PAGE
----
6. 6. Increase funding for Chagas disease: To address the lack of funding for both education and research on Chagas disease, a U.S. Task Force on Chagas disease should advocate for greater attention to and funding for these activities.

  • 1.

    Mathers CD, Ezzati M, Lopez AD, 2007. Measuring the burden of neglected tropical diseases: the global burden of disease framework. PLoS Negl Trop Dis 1: e114.

    • Search Google Scholar
    • Export Citation
  • 2.

    Bern C, Montgomery SP, Herwaldt BL, Rassi A, Marin-Neto JA, Dantas RO, Maguire JH, Acquatella H, Morillo C, Kirchhoff LV, Gilman GH, Reyes PA, Salvatella R, Moore AC, 2007. Evaluation and treatment of Chagas disease in the United States: a systematic review. JAMA 298: 21712181.

    • Search Google Scholar
    • Export Citation
  • 3.

    Manne JM, Snively CS, Ramsey JM, Salgado MO, Bärnighausen T, Reich MR, 2013. Barriers to treatment access for Chagas disease in Mexico. PLoS Negl Trop Dis 7: e2488.

    • Search Google Scholar
    • Export Citation
  • 4.

    Albajar-Vinas P, Dias JC, 2014. Advancing the treatment for Chagas' disease. N Engl J Med 370: 19421943.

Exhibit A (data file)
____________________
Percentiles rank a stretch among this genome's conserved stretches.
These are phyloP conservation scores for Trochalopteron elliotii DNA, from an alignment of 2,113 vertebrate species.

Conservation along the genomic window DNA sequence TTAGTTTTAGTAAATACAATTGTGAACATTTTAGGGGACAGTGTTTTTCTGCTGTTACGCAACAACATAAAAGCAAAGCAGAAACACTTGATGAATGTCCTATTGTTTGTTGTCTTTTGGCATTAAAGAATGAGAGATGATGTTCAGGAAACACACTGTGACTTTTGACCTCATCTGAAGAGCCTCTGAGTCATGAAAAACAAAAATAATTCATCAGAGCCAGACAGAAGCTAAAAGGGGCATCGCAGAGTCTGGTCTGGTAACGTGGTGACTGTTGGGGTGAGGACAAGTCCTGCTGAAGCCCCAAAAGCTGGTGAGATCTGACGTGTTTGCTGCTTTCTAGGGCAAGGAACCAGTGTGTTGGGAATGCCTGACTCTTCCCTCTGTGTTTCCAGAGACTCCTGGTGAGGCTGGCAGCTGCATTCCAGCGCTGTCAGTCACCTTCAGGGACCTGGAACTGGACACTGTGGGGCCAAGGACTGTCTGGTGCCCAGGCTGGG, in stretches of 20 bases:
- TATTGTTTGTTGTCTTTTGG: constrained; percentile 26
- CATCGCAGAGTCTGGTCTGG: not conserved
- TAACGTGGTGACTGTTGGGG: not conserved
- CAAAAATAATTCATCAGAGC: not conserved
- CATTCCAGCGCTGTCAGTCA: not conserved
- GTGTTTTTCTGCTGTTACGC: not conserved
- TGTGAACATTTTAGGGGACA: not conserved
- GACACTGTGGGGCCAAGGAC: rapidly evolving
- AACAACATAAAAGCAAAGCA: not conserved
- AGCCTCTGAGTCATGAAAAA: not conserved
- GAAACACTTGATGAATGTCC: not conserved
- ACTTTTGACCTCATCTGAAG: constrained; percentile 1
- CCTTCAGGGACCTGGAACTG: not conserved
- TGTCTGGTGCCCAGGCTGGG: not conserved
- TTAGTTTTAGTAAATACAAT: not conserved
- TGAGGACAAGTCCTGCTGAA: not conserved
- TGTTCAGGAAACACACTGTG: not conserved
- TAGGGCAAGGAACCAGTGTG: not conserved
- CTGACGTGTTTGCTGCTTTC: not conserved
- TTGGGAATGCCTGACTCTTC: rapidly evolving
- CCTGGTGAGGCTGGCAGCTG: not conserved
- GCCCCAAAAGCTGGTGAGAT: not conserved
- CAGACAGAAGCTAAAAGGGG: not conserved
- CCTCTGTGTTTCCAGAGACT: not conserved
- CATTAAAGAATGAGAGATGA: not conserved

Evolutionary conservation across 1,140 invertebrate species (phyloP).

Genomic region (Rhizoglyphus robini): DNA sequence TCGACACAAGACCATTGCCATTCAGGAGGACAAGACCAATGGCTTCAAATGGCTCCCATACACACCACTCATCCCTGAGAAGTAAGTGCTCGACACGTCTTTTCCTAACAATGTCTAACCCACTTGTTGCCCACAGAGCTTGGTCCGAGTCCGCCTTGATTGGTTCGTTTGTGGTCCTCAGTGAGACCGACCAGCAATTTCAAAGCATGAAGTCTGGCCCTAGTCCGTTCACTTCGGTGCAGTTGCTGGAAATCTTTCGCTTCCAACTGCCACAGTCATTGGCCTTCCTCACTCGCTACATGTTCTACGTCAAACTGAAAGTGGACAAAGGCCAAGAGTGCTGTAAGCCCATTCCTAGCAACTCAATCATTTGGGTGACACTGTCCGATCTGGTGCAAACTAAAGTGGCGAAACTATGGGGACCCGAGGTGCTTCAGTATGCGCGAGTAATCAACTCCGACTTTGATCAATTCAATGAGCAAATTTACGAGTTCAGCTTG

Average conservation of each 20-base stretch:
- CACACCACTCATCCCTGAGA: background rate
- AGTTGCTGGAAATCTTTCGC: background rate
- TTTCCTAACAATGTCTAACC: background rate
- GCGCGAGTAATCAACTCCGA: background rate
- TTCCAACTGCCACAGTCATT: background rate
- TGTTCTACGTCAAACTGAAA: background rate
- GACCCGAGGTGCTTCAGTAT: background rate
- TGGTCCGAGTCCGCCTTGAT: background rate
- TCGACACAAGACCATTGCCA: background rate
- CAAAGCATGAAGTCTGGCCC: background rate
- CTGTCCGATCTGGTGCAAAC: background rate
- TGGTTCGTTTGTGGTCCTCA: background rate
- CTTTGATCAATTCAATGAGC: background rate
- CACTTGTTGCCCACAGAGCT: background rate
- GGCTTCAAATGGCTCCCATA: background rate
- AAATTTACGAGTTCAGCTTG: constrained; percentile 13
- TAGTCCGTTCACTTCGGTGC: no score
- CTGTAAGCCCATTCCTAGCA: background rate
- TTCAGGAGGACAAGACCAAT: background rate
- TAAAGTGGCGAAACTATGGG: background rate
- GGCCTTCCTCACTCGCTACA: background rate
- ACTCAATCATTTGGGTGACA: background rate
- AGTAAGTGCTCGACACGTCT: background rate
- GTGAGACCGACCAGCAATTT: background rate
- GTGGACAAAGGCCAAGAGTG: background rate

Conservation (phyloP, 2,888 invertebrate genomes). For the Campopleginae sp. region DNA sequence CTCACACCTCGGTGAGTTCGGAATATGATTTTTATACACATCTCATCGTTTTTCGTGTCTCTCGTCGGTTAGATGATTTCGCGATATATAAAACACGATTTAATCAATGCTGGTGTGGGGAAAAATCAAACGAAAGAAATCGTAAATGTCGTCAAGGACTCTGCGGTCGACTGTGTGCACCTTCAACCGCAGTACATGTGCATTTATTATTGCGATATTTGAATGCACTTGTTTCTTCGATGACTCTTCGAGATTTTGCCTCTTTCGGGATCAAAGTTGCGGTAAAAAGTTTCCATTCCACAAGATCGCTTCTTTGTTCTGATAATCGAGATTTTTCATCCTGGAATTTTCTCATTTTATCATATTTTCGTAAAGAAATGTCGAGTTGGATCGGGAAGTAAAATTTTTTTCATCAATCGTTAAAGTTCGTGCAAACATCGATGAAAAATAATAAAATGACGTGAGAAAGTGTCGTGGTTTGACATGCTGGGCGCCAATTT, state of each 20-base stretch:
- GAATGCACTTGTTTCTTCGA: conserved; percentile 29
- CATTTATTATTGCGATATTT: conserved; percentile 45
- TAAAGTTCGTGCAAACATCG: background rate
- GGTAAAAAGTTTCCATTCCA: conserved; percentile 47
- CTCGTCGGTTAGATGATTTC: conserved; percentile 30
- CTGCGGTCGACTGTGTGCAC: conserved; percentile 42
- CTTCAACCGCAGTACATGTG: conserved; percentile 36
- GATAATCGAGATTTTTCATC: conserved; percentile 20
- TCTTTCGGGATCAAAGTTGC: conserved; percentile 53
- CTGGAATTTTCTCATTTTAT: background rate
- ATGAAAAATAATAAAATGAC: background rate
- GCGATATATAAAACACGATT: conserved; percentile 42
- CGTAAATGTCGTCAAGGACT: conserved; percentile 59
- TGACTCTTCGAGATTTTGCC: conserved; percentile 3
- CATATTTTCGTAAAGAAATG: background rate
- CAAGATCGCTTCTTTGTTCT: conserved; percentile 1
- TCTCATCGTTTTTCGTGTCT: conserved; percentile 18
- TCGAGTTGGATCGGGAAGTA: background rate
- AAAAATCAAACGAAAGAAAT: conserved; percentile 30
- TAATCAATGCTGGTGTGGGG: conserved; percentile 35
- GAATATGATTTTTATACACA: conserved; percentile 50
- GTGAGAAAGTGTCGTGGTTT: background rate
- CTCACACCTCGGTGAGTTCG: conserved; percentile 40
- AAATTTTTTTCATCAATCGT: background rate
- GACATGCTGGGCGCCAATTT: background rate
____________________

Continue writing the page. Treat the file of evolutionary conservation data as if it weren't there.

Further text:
• 5.

    Ribeiro I, Sevcsik A-M, Alves F, Diap G, Don R, Harhay MO, Chang S, Pecoul B, 2009. New, improved treatments for Chagas disease: from the R and D pipeline to the patients. PLoS Negl Trop Dis 3: e484.

    • Search Google Scholar
    • Export Citation
  • 6.

    Gascon J, Bern C, Pinazo MJ, 2010. Chagas disease in Spain, the United States and other non-endemic countries. Acta Trop 115: 2227.

  • 7.

    Bern C, Montgomery SP, 2009. An estimate of the burden of Chagas disease in the United States. Clin Infect Dis 49: e52e54.

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Author Notes

* Address correspondence to Jennifer Manne-Goehler, Department of Internal Medicine, Beth Israel Deaconess Medical Center, Harvard Medical School, 330 Brookline Avenue, Boston, MA 02215. E-mail: jmanne@post.harvard.edu

Authors' addresses: Jennifer Manne-Goehler, Department of Internal Medicine, Beth Israel Deaconess Medical Center, Harvard Medical School, Boston, MA, E-mail: jmanne@post.harvard.edu. Michael R. Reich, Department of Global Health and Population, Harvard School of Public Health, Boston, MA, E-mail: michael_reich@harvard.edu. Veronika J. Wirtz, Center for Global Health and Development, Boston University, Boston, MA, E-mail: vwirtz@bu.edu.